Plans to make the USS Kawishiwi the next artificial reef in California ended last week when the U.S. Maritime Administration (MARAD) withdrew the ship from the list of vessels considered suitable for reefing.
In an interview with DiverWire.com, officials from the non-profit California Ships to Reefs (CSTR) talked about the disappointment due to a change in the planning process. CSTR members had been working vigorously to obtain the ship for reefing on a site southwest of Dana Point Harbor.
The Kawishiwi is a retired fleet oiler currently docked in Suisun Bay with other decommissioned naval vessels. CSTR’s plan to reef the ship had the cooperation of the California Department of Fish and Game (CDFG) and MARAD previously said the Kawishiwi was suitable and available for artificial reefing.
But in a reversal of that decision, MARAD told CDFG in a May 31 letter that it had revised its policies and the Kawishiwi is now committed to the ship recycling program. The agency is now excluding all vessels likely to contain Polychlorinated Biphenyls (PCBs) and/or those vessels that are within the 24-month planning window for disposal through dismantling/recycling.
CSTR quickly determined that the one ship in the Suisun Bay Reserve Fleet that meets the new critera is the USS Willamette, a more recent vintage fleet oiler that does not have PCB’s. CSTR has already begun the process to have the Willamette approved for reefing at the same Dana Point site.
“It’s disappointing that we won’t be able to use the Kawishiwi,” said Ron Springer, CSTR’s project team leader for the Dana Point reefing site. “But on the other hand, the Willamette will require less work to prepare for sinking. It’s also a little longer, which is exciting to me. I hope ARAD and the CDFG can work with us to get this project done.”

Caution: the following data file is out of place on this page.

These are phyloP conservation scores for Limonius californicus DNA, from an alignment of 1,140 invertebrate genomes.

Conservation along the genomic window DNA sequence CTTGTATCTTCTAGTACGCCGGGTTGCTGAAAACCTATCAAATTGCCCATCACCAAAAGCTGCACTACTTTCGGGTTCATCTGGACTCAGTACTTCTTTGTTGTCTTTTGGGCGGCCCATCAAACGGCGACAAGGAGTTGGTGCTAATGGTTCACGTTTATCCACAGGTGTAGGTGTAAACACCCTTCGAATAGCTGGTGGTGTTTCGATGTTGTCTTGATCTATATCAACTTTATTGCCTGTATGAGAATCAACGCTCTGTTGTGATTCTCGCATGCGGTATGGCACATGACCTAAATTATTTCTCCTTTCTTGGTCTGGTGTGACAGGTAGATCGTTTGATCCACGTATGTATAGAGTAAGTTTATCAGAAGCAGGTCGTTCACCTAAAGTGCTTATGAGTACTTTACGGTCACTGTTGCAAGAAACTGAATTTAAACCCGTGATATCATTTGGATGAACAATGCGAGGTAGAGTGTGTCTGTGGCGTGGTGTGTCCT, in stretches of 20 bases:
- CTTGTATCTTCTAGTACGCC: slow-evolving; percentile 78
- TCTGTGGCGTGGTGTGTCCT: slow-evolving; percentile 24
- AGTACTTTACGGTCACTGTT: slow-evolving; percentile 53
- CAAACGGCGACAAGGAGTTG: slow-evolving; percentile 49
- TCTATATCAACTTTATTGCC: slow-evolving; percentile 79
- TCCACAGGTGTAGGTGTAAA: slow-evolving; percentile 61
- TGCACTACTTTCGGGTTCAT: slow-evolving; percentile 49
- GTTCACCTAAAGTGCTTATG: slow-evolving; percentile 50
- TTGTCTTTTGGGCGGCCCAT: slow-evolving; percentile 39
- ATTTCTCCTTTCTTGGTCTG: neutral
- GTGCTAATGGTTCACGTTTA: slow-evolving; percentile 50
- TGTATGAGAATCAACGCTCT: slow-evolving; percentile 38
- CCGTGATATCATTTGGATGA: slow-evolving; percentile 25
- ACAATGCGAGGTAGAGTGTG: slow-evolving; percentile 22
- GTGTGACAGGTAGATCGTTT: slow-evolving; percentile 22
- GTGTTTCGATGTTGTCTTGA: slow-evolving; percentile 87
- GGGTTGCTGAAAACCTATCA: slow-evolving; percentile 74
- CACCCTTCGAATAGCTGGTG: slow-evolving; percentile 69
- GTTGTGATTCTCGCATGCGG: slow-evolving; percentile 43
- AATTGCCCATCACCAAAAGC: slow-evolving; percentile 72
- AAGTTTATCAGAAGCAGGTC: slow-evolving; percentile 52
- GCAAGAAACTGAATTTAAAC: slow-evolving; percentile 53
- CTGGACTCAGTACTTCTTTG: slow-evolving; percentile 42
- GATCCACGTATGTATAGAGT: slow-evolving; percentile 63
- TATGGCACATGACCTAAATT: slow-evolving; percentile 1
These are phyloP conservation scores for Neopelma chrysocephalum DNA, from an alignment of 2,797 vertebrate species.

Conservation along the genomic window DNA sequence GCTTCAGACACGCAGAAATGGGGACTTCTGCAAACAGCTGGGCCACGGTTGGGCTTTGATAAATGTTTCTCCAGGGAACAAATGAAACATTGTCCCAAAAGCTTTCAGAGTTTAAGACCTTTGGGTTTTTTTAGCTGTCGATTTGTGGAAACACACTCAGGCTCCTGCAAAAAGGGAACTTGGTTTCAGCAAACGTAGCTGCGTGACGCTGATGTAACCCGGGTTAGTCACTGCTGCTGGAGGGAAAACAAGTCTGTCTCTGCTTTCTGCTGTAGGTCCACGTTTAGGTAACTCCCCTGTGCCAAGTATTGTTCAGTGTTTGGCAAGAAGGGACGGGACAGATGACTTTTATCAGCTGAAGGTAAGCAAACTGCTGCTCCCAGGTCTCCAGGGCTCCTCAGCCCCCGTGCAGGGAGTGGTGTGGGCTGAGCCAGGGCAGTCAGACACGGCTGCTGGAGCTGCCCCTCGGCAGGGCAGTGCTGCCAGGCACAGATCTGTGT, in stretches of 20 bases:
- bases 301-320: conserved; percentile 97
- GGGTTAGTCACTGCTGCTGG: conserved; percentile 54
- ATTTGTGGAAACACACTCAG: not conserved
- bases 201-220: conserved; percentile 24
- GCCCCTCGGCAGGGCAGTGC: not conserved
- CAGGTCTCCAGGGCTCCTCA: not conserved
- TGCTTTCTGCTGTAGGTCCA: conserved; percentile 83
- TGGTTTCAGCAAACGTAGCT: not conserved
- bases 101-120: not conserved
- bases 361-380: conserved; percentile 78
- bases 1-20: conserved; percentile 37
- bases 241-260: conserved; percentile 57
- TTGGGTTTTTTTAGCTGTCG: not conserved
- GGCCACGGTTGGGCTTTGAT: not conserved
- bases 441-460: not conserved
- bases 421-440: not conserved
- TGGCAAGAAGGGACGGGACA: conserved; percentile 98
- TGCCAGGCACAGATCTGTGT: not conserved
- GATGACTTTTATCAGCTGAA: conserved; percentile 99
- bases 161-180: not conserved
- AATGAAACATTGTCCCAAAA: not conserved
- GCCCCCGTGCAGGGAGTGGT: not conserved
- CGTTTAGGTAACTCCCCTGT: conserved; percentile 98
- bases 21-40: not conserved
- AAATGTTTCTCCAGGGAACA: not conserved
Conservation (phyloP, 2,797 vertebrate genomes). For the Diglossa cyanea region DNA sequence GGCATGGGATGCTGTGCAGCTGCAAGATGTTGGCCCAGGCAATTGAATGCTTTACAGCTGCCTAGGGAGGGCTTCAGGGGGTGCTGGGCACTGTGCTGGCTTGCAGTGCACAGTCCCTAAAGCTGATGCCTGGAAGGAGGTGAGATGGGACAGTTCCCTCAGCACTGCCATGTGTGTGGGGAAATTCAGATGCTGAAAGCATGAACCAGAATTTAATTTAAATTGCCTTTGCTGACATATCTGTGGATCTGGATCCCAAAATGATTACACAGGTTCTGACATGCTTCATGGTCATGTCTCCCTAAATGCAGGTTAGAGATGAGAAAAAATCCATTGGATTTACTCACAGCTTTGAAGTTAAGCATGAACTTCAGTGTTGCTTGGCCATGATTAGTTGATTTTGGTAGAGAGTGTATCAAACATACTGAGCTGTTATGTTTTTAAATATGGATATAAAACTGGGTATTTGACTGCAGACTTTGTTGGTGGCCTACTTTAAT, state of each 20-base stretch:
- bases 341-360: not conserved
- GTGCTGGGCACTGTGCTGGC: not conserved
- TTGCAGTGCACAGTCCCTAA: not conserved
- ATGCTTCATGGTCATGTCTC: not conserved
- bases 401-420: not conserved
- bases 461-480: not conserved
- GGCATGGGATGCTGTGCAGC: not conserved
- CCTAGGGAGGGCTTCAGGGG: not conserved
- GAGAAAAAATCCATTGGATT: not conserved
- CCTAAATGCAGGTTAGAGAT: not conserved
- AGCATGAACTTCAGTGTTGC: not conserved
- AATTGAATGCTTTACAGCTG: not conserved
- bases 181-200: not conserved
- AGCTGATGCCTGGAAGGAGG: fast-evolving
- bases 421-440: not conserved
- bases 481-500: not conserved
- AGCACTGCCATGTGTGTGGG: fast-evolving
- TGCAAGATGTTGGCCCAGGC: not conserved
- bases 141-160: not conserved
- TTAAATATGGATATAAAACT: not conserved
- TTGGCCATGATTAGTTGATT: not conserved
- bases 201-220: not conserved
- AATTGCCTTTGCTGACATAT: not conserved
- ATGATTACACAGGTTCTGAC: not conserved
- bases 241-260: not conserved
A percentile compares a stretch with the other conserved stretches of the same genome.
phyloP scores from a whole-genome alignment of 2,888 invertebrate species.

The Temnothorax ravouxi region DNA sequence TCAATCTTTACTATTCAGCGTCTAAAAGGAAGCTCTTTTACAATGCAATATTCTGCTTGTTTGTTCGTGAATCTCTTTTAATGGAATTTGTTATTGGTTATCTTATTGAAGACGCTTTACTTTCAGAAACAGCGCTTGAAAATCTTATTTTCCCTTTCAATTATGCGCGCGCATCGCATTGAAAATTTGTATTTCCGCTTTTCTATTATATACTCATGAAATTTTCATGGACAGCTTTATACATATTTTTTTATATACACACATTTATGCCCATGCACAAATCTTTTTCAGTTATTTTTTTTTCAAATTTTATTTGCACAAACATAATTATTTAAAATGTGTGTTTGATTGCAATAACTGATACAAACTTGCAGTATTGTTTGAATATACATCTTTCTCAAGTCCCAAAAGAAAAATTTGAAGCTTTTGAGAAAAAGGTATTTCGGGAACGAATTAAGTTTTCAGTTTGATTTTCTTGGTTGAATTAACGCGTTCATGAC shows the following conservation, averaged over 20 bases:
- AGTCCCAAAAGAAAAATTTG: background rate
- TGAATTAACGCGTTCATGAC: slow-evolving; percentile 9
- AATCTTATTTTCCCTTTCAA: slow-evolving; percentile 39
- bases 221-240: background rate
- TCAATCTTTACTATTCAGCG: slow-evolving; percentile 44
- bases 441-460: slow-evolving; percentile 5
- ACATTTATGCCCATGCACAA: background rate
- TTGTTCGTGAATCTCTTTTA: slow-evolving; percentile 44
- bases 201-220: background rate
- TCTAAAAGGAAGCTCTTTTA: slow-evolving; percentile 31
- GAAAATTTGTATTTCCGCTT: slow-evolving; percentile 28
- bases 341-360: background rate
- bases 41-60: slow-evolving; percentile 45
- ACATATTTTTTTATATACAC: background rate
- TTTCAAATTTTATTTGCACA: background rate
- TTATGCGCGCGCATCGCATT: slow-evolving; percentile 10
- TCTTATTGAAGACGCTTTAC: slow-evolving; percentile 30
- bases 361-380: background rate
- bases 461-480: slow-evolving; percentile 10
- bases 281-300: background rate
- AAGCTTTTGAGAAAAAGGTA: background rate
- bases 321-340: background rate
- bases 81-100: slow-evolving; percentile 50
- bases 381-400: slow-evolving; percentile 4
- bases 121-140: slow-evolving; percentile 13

Joel Geldin, CSTR’s Chairman and CEO, noted that the new MARAD criteria will allay concerns about any potential environmental contamination. “We have always made ocean safety the top priority in our reefing plans and we’re willing to move forward with MARAD, working with whatever standards they require.”
“It’s unfortunate the Kawishiwi was removed from consideration after MARAD’s previous approval and after so many of our volunteers and the Kawishiwi’s own veteran crew members invested their time, energy and support in this project,” Geldin said.
“It was our hope to give the Kawishiwi new life as an under seas monument to her crew. But we will move ahead with our plans for the Willamette. CSTR’s mission to create new ocean life along the California coastline continues,” Geldin affirmed. “We will pursue other opportunities for reefing whether they are ship-based, or using other materials, such as our rigs to reefs program,” he said.
California Ships to Reefs is a non-profit group seeking to sink surplus ships as artificial reefs, bringing diving and fishing tourism to local ports in California and enhancing the ocean environment.
For more information visit www.californiashipstoreefs.org.